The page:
By Josh Oakley
True Detective’s first season was a story obsessed with power structures. From race to gender, religion to politics, those in control pressed their thumb upon the lesser throughout. Rust Cohle (Matthew McConaughey) and Marty Hart (Woody Harrelson) were two white men with guns and badges. They were, unquestionably, gears within the system that oppressed. Rust said as much: “The world needs bad men. We keep the other bad men from the door.” These two men were the show's main strength, but their narrow view of perspective was its most gaping flaw.
Those performances by McConaughey and Harrelson were sometimes crutches the show leaned on too hard. When prose sounded too purple, McConaughey was forced to sell abstract nonsense as human speech. He is a good enough actor to do this, but with better writing he would not have too. Luckily, he was given opportunities to flourish, such as the final scene of the season. This is a moment that will be played on every reel of footage meant to prove the actor’s talent. It is flashy acting, but with enough shades of subtlety to be powerful without tipping over the top. Harrelson is given fewer speeches, but he too has a profound ability. This is seen best in a scene where he slurps spaghetti and takes control of his television set without realizing that control of his family will soon be ripped from him. Marty Hart circa 2012 is a towering transformation, as nearly all of the man’s pretenses have been stripped away, unless he is around another cop. Then he speaks of his large dick, as he did when he was younger. Yet the authenticity behind the swagger has disappeared.
True Detective reveled in abstract concepts, to the point where definition was occasionally lost. “Evil” became a word that was meant to speak for entire swaths of humanity, but instead fizzed out into nothingness. The show was best when it utilized Rust and Marty in focus, zeroing in on them as people, rather than concepts. When the theme broadened, the viewpoint remained fixed on these two men, and the impact suffered. Large, weighty meanings were tethered to a window so restricted that getting any perspective on the matter was difficult. It is one thing to see something through the eyes of a character, and another to have a work of art avoid having a perspective on said character. There was rarely a scope through which the audience could gather any emotional pull from these meaty themes, as they were so bundled in mysterious men who refused to show their true self until the very end. The men were interesting to watch. The rest often was not.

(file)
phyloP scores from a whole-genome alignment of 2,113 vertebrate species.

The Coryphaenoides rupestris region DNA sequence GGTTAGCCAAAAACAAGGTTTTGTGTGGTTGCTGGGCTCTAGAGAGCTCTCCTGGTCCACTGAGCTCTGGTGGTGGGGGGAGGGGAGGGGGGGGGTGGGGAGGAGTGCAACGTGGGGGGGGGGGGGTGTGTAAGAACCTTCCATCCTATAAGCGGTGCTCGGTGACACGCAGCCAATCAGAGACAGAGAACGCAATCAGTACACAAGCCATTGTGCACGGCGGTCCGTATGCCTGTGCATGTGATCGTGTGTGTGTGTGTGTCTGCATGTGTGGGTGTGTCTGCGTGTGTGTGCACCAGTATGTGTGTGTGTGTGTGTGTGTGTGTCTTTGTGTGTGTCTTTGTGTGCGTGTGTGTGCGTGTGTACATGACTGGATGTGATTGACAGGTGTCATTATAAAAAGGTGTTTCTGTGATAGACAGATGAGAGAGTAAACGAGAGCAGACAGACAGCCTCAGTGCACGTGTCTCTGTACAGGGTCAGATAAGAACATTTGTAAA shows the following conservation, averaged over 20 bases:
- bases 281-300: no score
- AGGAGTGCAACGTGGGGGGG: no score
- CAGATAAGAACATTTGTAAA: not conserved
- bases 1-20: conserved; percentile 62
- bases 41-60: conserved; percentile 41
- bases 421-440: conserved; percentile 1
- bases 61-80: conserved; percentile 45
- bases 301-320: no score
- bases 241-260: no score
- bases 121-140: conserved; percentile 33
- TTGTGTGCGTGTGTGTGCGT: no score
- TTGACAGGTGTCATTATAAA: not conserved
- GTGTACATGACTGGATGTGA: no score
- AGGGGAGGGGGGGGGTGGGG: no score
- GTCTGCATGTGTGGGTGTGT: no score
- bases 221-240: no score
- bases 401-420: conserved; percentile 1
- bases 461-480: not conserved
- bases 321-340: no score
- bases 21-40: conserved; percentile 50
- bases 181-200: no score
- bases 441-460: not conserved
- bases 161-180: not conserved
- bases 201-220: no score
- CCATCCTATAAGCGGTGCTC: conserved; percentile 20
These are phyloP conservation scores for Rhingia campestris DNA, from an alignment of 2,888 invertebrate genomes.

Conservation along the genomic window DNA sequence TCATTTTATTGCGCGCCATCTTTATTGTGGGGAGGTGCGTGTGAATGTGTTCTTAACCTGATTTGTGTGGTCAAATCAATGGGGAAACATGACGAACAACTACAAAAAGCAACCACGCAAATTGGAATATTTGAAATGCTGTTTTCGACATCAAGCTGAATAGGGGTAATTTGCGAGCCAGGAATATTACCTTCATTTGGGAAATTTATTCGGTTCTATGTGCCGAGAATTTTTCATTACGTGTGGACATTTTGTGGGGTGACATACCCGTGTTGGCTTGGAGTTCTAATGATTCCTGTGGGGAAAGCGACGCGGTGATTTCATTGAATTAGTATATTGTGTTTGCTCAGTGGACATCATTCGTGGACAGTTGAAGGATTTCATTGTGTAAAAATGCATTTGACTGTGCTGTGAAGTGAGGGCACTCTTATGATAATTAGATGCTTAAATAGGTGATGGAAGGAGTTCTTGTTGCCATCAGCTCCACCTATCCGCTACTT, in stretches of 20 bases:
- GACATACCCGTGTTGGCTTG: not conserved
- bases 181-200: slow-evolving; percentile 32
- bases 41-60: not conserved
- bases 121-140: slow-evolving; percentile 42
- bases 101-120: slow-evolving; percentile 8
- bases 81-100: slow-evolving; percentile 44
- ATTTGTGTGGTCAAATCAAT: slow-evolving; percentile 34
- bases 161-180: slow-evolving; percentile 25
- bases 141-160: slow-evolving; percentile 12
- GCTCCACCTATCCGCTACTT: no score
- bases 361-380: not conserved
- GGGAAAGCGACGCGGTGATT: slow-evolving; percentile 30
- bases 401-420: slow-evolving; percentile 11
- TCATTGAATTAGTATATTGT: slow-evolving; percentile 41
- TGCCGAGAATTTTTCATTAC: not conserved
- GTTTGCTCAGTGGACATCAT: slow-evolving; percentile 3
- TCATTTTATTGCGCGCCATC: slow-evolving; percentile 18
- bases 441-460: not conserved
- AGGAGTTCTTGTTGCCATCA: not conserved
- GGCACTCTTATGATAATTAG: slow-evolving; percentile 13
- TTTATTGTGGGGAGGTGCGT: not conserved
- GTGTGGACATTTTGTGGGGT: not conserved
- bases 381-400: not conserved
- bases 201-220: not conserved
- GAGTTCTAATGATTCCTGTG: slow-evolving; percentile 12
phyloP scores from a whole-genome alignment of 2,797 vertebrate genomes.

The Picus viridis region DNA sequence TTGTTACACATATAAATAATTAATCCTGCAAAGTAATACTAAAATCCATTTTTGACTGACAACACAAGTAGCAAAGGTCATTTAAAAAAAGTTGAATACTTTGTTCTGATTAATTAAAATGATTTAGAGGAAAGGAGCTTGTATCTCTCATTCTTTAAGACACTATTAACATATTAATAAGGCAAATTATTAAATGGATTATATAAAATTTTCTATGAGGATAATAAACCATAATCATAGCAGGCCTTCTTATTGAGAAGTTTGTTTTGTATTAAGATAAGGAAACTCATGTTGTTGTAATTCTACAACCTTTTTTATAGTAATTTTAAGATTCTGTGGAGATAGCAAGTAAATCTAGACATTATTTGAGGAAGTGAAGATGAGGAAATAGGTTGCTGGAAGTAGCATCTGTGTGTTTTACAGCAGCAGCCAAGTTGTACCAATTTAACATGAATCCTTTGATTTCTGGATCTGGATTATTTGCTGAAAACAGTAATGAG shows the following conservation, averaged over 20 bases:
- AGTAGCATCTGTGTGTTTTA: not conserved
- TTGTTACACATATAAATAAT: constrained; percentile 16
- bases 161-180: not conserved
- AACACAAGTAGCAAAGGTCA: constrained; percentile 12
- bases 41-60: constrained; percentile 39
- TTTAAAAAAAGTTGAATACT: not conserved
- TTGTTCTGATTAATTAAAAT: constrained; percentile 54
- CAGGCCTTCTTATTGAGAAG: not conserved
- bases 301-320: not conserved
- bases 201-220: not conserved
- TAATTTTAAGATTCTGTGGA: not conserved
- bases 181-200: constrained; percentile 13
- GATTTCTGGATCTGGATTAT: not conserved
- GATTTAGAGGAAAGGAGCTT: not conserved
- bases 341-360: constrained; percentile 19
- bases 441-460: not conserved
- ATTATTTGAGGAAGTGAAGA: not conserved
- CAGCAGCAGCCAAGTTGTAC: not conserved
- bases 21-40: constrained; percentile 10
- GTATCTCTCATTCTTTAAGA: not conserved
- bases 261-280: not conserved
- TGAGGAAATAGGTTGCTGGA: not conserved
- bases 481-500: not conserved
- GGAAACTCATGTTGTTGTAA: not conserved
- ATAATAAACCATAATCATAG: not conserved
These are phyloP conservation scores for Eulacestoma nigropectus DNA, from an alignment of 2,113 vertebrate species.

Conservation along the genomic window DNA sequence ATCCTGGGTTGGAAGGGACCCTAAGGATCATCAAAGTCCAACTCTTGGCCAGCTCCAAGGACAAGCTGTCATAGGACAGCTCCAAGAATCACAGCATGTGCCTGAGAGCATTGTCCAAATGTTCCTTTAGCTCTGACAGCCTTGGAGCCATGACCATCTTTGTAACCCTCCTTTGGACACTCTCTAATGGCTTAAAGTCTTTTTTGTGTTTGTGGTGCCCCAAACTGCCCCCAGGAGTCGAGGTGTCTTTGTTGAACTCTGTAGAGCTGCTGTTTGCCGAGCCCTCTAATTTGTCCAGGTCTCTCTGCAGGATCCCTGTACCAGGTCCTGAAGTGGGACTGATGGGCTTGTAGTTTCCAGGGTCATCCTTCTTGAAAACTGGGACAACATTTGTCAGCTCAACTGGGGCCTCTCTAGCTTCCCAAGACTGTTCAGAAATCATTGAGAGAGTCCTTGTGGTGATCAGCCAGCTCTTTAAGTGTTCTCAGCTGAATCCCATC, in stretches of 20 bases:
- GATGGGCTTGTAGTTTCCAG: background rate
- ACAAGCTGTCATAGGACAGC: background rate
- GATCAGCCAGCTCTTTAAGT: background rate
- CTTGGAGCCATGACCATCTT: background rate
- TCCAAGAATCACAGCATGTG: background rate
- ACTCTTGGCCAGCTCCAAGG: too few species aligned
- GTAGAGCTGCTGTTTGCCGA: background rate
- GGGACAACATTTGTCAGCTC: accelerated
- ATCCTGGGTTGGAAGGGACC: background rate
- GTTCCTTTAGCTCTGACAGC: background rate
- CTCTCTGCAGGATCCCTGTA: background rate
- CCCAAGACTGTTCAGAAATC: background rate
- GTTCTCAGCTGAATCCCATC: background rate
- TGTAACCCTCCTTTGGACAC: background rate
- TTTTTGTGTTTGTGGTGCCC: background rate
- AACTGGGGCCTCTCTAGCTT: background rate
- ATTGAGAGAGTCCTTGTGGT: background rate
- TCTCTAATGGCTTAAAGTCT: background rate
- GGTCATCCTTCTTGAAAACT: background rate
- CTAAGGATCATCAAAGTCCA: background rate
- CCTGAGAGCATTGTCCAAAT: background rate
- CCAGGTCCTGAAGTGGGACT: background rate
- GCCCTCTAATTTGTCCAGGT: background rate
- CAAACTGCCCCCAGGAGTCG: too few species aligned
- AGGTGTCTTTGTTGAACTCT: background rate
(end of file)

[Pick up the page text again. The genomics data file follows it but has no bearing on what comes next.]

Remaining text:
It is difficult, even with the aforementioned failings of the show, to deny the mystic pull of this creation. The music, cinematography and locations were sublimely tied to those grandiose concepts that never fully landed. But even when True Detective was faltering, it did so hypnotically, coaxing the viewer into a land where evil men perform magic and good men don’t exist. One of the best lines of the season was spoken by Rust in the first episode: “This place is like someone’s memory of a town, and the memory is fading.” Showrunner Nic Pizzolatto’s dialogue could dip into self-parody at times, but he is also responsible for beautiful quotes such as that and the final line of the season.
Perhaps True Detective would have been better off as a different show. The pieces that worked – namely, the look at how time brings people through unbreakable mental cycles – have little to do with Carcosa or a Yellow King, beyond yet another abstract of evil never yielding. When the show failed, it was typically due to an effort to connect a detective story trope to a theme, and the trope could not shoulder the weight. There is plenty of good here, even splashes of great, but there is also an overreliance on what came before. This is ok. The world needs good shows. They keep the bad shows from the door.
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